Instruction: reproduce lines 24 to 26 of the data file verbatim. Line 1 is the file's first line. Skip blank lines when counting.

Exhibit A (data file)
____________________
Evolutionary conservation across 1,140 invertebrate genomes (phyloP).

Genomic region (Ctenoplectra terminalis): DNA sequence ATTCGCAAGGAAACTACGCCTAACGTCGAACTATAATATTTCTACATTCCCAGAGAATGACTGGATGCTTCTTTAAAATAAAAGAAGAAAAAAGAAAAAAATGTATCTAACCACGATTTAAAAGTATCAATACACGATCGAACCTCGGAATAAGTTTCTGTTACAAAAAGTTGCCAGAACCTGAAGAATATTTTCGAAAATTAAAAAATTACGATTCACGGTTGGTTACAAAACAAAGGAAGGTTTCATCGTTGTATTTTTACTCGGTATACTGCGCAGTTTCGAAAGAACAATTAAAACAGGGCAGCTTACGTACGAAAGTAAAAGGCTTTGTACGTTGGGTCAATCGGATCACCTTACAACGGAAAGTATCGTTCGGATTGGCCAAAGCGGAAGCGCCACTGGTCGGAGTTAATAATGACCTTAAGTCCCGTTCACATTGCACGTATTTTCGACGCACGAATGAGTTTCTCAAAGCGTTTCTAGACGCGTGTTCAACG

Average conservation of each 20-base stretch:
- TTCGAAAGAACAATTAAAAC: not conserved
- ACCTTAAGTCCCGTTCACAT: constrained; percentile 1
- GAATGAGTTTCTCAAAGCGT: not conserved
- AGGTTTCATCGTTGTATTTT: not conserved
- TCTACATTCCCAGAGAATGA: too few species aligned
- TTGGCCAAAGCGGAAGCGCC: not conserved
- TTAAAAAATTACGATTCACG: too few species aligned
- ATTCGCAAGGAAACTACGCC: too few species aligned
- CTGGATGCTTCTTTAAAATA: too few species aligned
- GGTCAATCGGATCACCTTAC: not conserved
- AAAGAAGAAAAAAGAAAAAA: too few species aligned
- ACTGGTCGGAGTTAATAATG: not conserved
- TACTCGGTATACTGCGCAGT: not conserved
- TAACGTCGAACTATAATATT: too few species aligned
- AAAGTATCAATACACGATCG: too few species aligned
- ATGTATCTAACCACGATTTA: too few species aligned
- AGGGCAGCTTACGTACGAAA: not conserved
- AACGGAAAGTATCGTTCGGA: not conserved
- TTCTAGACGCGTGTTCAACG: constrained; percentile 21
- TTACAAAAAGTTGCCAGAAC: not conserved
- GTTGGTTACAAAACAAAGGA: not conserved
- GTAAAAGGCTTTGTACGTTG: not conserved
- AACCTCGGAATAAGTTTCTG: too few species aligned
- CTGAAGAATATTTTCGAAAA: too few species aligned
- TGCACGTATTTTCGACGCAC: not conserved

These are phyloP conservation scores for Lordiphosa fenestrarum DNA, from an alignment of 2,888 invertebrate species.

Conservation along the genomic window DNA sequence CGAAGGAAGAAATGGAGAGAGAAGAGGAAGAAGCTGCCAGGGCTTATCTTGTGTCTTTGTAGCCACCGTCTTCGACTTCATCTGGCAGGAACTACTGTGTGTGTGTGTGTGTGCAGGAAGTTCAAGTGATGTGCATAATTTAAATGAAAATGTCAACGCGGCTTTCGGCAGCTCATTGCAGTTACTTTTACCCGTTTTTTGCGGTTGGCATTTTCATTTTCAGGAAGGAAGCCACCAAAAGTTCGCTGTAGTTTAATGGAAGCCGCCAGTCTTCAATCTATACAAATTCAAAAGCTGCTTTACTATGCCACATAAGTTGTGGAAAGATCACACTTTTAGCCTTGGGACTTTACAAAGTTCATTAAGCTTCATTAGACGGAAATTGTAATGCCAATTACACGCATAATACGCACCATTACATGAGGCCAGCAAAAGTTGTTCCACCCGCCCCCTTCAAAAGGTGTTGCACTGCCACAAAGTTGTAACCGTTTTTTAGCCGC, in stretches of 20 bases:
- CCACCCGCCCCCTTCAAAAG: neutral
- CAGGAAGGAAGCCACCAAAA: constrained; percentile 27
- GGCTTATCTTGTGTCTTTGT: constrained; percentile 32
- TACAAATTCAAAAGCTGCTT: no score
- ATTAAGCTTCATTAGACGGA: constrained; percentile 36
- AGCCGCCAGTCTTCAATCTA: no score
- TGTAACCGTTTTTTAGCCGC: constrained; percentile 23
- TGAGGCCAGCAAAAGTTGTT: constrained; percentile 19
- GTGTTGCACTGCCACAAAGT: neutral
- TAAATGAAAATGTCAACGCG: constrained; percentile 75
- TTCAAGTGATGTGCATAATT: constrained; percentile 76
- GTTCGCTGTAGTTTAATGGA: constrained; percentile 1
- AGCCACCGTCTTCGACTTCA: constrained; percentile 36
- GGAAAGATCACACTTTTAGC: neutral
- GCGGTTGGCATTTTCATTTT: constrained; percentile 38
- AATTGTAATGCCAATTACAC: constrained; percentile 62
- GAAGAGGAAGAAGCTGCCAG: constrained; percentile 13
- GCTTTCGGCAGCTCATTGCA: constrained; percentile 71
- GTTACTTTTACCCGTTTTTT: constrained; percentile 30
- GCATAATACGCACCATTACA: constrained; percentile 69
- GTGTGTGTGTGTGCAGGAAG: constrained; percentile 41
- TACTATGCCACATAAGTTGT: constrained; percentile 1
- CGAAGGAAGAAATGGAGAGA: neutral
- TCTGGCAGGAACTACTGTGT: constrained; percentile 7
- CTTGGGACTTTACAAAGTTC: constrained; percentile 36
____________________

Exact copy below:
- GTTGGTTACAAAACAAAGGA: not conserved
- GTAAAAGGCTTTGTACGTTG: not conserved
- AACCTCGGAATAAGTTTCTG: too few species aligned